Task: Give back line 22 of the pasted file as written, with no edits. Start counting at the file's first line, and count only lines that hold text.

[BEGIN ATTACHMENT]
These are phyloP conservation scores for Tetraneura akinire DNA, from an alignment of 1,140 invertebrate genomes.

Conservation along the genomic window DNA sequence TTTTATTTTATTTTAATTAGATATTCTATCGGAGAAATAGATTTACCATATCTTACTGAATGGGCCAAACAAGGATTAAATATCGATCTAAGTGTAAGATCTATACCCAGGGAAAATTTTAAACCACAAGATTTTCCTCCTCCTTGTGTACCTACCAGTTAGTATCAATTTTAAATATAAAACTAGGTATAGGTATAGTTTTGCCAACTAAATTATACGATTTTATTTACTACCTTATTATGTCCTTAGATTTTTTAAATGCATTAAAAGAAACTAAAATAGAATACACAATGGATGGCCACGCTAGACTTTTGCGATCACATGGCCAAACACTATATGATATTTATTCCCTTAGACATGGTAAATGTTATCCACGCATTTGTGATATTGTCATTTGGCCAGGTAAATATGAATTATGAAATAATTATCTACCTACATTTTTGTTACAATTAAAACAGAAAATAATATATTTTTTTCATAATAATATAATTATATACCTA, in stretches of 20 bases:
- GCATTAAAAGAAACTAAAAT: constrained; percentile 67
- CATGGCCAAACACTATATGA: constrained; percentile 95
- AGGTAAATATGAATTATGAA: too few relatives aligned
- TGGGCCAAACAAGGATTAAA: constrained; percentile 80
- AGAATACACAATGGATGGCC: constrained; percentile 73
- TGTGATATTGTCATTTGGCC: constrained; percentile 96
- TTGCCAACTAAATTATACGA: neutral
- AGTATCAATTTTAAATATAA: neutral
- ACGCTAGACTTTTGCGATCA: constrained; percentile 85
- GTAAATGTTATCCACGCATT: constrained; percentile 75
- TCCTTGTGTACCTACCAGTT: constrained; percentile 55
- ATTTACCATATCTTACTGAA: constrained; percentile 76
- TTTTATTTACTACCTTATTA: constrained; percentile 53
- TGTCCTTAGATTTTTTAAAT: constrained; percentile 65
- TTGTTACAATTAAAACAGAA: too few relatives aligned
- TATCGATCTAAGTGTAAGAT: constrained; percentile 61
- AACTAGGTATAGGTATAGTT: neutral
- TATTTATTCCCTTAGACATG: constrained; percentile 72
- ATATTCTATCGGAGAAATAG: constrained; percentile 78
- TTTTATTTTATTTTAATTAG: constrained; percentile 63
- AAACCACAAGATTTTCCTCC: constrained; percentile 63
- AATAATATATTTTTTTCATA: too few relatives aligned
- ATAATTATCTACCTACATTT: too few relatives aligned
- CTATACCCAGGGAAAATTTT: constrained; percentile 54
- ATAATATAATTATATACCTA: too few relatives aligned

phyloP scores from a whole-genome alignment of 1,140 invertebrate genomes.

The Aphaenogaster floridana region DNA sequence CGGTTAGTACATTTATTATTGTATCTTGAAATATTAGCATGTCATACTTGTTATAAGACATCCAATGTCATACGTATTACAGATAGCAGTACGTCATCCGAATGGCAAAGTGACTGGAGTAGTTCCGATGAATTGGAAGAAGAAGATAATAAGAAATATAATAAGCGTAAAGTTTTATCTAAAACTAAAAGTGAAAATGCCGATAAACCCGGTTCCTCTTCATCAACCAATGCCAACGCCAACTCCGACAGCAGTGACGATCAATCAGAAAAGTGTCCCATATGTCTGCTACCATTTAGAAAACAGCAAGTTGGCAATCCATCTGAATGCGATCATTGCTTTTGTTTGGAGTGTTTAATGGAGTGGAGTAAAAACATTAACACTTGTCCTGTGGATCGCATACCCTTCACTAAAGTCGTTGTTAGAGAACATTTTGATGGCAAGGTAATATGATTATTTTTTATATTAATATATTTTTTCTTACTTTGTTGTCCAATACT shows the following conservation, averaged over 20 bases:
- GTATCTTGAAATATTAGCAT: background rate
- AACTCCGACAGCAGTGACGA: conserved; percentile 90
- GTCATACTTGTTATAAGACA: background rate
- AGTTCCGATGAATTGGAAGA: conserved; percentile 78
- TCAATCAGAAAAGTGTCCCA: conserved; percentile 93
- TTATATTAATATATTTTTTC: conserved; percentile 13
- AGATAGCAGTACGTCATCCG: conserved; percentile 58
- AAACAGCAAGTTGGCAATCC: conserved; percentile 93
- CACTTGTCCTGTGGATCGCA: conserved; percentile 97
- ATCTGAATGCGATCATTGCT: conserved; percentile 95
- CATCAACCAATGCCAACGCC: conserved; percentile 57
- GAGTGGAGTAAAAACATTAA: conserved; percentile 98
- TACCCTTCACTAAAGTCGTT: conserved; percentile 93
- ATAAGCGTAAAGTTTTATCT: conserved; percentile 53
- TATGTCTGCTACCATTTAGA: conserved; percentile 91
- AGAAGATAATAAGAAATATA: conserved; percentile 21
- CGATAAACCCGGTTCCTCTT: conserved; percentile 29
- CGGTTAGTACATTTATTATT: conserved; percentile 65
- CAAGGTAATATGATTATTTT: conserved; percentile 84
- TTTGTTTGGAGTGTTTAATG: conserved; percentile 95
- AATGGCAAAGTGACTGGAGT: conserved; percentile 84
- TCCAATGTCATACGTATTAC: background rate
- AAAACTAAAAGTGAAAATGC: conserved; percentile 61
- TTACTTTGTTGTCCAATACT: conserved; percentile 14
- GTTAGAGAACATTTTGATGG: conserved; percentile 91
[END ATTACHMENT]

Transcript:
- TTTTATTTTATTTTAATTAG: constrained; percentile 63